Can you ever shoot too many robots? This is the question Circuit Breakers answers with a resounding “no!”. Developed by Triverske, this title pits players against seemingly endless hordes of mechanized baddies to blast to bits. Whether the player chooses to take on the Arcade mode or the Score Attack mode, there are always more to shoot and that’s probably for the best since there’s not much else to do. Being a twin stick shooter set in seemingly randomized rooms, the only constant is that there will be robots, and you will shoot them.
Did I mention you shoot robots? Well sometimes, they shoot back or explode into a circle of bullets that you’ll have to avoid. This wouldn’t be much of an issue if the screen wasn’t already filled with bad guys and the energy crystals they drop. Later levels end up taking on a bullet-hell feel as more and more enemies fire at the player. These shots usually travel rather slowly, but can quickly overwhelm when enough of them are fired in a general area. Since the player is constantly trying to kite around the outside of the mass of enemies, these bullets create a wave shape that can be difficult to dodge if the player ends up in a corner. But like I said, this is all made far more obnoxious by the energy crystals that the robots like to spew out upon death.
The energy crystals act as each characters ammo for the weapon while also being the resource that determines how upgraded the weapon is. For example, Aldo uses a machine gun; when he collects enough of these crystals, his weapon will become a Heavy Machine Gun. This is, of course, if you can collect enough to take his Repeater to the Machine Gun and then finally to the Heavy Machine Gun. This concept is neat, but becomes really obnoxious due to how often just firing your gun will cause it to lose a level. Since every shot uses some of your acquired crystals, it can take a lot of perfect playing to get back up to max level once you’ve made a mistake. The cost to fire is also different from character to character since they all have different weapons. Finally, there is also a shield that all characters can use to protect themselves, but it also costs energy crystals just to keep active. I really thought this idea was neat, but ultimately I found it constricting my enjoyment since I had to be so careful with how often I fired.
Having to be careful was what caused me to die more often than not due to the sheer number of enemies that would end up on screen. While there were a few variations and they had their own tricks and attacks, I often found myself just firing into the crowd while walking in a big circle because I couldn’t focus on any one robot. This is a failure in my eyes as it defeats the purpose of having unique enemies. I feel like a “less is more” mentality could have helped me to enjoy this title far more. That is, except for the co-op. The Xbox One release of Circuit Breakers allows up to six players to shoot robots at the same time. Co-op is truly the only way this game should be played by anyone that doesn’t absolutely love this type of game. Allowing any player to respawn after 10 seconds and giving them all the tools to be somewhat helpful despite their skill means that this could make an alright title to keep around for party moments when you just want to shoot robots.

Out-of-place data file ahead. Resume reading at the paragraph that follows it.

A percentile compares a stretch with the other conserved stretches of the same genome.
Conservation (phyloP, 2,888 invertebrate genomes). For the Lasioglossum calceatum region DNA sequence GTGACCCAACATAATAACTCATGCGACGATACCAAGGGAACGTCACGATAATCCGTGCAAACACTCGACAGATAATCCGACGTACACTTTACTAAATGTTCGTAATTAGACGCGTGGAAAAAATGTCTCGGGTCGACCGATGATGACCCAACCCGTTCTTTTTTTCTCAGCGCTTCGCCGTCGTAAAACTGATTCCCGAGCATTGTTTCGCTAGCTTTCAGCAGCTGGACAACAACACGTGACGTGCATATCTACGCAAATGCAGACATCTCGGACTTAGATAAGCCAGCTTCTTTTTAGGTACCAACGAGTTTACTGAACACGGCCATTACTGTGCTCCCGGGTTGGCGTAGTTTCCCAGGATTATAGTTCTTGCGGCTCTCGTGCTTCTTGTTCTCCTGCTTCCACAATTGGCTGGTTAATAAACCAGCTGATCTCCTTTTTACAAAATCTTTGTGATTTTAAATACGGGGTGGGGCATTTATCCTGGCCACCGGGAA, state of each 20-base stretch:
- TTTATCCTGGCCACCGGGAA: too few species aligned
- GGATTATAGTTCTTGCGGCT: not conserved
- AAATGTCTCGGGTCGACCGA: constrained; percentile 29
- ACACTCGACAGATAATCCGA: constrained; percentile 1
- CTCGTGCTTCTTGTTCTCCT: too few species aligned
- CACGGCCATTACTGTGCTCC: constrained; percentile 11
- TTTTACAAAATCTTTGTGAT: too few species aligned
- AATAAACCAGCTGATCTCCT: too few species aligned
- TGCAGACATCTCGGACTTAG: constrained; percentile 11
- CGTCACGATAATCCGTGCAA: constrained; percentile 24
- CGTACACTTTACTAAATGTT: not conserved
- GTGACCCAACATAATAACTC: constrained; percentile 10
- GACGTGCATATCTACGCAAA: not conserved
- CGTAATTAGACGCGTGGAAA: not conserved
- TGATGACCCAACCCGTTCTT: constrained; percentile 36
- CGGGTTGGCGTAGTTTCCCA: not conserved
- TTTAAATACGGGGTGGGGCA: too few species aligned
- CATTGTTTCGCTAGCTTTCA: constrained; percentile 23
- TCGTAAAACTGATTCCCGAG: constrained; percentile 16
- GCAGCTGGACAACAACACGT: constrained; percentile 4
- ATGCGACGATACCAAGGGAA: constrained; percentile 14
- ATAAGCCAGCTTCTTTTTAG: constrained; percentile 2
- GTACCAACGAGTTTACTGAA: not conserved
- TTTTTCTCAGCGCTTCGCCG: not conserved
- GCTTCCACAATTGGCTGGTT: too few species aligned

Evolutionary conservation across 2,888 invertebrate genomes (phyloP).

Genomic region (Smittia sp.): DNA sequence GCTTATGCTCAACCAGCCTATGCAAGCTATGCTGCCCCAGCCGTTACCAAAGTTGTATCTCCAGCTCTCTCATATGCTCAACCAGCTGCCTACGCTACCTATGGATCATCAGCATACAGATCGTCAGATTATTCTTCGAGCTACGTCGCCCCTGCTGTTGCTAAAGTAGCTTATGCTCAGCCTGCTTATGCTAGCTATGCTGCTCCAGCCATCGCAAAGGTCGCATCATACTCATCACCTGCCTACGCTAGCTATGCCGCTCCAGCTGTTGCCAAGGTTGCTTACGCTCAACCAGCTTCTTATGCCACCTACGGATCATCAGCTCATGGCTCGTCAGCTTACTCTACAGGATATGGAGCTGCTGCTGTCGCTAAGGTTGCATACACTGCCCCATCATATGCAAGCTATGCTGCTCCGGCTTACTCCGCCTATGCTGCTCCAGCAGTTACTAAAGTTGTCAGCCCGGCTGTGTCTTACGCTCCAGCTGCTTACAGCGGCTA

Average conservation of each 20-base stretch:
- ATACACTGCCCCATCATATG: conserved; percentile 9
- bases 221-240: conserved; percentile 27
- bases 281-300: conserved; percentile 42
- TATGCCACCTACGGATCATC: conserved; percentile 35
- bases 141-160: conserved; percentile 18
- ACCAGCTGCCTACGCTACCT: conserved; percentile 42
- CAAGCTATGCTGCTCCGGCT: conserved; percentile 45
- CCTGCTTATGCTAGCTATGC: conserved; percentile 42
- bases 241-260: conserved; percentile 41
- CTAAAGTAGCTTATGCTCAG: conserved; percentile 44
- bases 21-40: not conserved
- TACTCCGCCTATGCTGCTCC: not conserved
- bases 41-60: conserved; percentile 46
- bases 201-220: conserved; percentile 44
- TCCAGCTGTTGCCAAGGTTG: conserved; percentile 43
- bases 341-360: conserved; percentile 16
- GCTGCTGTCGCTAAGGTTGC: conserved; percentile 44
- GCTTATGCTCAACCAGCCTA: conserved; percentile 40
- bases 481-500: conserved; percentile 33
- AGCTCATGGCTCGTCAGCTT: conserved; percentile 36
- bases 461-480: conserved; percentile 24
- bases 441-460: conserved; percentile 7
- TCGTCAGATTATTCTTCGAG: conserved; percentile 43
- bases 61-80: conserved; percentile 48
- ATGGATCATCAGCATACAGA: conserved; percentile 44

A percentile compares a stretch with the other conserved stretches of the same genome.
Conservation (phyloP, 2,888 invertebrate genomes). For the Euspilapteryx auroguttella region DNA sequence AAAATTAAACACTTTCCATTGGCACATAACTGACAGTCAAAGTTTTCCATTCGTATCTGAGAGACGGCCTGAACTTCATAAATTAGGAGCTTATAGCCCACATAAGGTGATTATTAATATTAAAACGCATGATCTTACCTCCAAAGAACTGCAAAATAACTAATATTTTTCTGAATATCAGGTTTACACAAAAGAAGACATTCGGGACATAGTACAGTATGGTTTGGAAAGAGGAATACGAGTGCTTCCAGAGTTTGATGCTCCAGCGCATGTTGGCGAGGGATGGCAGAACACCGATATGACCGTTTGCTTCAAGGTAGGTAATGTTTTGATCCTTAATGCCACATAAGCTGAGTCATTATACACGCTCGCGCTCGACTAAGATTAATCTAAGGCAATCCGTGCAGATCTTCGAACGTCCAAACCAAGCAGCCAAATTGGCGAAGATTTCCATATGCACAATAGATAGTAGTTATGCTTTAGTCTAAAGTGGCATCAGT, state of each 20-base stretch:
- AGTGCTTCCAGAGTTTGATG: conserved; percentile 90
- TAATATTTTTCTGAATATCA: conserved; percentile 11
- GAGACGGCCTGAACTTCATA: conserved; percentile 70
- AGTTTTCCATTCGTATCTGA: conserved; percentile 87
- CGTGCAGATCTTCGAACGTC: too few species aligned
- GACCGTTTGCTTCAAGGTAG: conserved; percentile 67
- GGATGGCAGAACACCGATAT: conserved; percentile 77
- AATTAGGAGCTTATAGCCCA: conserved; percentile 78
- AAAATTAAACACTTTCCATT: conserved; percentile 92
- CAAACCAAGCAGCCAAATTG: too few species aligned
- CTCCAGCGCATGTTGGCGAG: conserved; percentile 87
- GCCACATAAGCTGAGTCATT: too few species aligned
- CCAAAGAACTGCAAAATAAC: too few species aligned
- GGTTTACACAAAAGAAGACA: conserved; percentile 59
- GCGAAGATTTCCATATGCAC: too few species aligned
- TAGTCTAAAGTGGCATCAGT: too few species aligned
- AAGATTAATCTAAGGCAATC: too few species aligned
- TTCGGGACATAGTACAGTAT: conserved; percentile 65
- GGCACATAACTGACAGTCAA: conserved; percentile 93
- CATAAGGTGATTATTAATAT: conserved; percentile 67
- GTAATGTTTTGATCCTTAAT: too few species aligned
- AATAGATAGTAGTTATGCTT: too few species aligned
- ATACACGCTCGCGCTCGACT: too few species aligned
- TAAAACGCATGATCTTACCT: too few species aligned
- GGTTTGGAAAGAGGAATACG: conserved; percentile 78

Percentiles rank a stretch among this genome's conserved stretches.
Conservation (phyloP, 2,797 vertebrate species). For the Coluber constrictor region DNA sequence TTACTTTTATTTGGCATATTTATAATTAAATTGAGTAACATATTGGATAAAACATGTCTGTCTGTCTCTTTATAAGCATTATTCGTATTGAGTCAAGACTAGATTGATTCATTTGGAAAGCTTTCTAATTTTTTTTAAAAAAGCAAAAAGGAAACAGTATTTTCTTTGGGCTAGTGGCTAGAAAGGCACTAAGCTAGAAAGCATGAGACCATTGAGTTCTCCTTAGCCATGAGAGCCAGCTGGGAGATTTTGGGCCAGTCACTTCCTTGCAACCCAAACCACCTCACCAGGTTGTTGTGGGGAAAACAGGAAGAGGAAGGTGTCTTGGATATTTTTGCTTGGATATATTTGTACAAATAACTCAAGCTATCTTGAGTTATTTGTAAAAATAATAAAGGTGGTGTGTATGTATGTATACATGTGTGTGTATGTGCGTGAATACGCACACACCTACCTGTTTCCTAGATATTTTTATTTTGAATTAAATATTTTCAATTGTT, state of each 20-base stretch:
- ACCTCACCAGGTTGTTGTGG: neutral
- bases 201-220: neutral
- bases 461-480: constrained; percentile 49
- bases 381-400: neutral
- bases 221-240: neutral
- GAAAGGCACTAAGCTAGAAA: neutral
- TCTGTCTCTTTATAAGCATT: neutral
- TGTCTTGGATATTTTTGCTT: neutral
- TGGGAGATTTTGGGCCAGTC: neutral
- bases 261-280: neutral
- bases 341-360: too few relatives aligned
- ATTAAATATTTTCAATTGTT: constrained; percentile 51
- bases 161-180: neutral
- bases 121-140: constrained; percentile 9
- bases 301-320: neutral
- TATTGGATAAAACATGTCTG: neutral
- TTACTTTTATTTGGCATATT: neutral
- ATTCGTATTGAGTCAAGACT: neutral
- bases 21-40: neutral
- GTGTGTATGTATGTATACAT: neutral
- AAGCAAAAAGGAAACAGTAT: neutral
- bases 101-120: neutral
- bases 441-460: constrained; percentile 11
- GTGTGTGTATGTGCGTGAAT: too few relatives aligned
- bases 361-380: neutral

If you take anything away from this review, make it that this game is simply better with more people. With each new player, this game becomes more and more bearable. The largest issue I had was how repetitive the whole thing is. I mean, did I mention you shoot robots? I get that plenty of games could be boiled down in a similar way: did you know that you build stuff in Minecraft? But the difference is, you don’t do anything else in Circuit Breakers. This may be fine for some people, but I just can’t get behind it because I have a threshold for how many robots I enjoy shooting at one time. Even though the repetitive nature of the game was what irritated me the most, I’d have to say that the poor execution of the energy crystal idea is what truly ruined this game for me. The best way to describe it would be that the developers had this idea, and then only used half of it. If this system was more fleshed out or offered better rewards than better guns to shoot more robots, I may be praising it instead of bashing it.
Circuit Breakers (Reviewed on Xbox One)
The game is average, with an even mix of positives and negatives.
This one's easy. Do you like shooting robots? Could you play a game where you continuously shoot robots with no other clear goal? If the answer is yes, then this may be for you. If you require something deeper then you may want to pass on this one.